Publication: Monitor Volume: 8 Issue: 103

This past weekend’s long anticipated summit meeting between Presidents George W. Bush and Vladimir Putin proved in many respects to be longer on symbolism than substance. As expected, the two men did sign a strategic arms cut agreement that will reduce their countries’ respective operationally deployed nuclear arsenals from approximately 6,000 warheads to between 1,700 and 2,200 over the next ten years. A number of joint statements were signed as well, including one that sets out in general terms the parameters of a new Russian-U.S. strategic relationship. But in concrete terms, the formal May 24 summit meeting in Moscow and the two days of talks and informal meetings in St. Petersburg that followed produced little else of real and immediate significance.

What the summit did apparently yield was fresh evidence of the close personal relationship that has developed between Bush and Putin. That is ironic, given Putin’s career KGB background and the criticism that Bush’s political supporters had earlier directed at the bonhomie that linked former Russian and U.S. leaders Boris Yeltsin and Bill Clinton. Some Russian and Western sources, meanwhile, suggested in the wake of the weekend’s events that the growing Bush-Putin friendship is symbolic of an historic warming in Russian-U.S. ties more generally, and that the weekend’s summit was significant for that reason.

But the summit appeared in fact to be as much about the constraints that continue to limit Russian-U.S. relations. Even the centerpiece arms cut agreement, for example, is a bare-bones document that in some respects falls short of the unratified START II Treaty that Bush’s father signed in 1992. Subsequent negotiations and interaction between the militaries of the two countries–some of which are envisioned in the Russian-U.S. declaration on strategic ties–will likely be necessary to determine whether the pact is in fact a document of historical significance, one that marks a break with the Cold War, and whether it will exercise a broader stabilizing influence on Russian-U.S. strategic relations.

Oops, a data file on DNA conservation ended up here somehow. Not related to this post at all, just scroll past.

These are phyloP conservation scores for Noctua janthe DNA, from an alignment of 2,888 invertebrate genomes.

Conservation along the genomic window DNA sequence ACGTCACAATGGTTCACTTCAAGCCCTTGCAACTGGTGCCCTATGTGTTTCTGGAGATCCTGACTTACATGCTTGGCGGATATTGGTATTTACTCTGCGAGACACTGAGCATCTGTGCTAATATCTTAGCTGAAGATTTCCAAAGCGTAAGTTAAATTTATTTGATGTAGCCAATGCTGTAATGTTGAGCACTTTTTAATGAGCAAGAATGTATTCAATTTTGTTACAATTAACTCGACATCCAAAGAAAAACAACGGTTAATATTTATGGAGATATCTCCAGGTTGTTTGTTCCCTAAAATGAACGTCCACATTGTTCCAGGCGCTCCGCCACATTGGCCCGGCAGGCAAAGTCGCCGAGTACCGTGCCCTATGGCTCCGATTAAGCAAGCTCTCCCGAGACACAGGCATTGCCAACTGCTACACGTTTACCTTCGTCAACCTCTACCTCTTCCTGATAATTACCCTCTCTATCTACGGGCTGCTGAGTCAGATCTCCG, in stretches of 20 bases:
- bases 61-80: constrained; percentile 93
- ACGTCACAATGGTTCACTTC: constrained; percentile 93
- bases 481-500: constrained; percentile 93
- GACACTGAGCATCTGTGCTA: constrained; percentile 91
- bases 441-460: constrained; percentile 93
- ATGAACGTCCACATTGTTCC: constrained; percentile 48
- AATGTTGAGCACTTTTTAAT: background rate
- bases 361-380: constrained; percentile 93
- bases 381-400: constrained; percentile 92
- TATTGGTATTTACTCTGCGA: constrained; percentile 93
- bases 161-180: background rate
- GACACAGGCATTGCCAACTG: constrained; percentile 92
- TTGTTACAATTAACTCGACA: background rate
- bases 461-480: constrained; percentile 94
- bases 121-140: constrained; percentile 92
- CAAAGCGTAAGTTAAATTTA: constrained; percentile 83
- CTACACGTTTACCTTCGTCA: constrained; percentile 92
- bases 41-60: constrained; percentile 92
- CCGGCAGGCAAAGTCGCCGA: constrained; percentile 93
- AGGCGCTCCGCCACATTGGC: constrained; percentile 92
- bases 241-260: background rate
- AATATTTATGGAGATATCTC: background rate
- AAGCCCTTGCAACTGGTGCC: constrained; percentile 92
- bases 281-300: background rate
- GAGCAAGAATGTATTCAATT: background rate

Continuing tensions between Russia and the United States on a host of other security issues were likewise evident either explicitly or implicitly during the weekend’s talks. The most explicit was the Russian-U.S. standoff over Moscow’s ongoing cooperation with Iran in the area of nuclear power and ballistic missile development. Just before arriving in Moscow, Bush raised anew U.S. objections to Russia’s US$800 million nuclear power plant construction project at Bushehr in southern Iran.

Indeed, tensions over Iranian-Russian nuclear cooperation appeared to provide the one significant note of discord in the weekend’s proceedings, and led to a testy exchange between Bush and Putin on May 24. The Russian leader rejected U.S. criticism in this area, and went on to defend Russian policy by citing (as Russian officials have done frequently in the past) Washington’s own participation in a project to build a nuclear facility in North Korea (under a three-nation 1994 accord aimed at terminating North Korea’s own nuclear program). Putin also attempted to turn U.S. criticism of Russian leaks of ballistic missile technology back on Washington by accusing the United States of aiding missile development programs in Taiwan and other unspecified countries.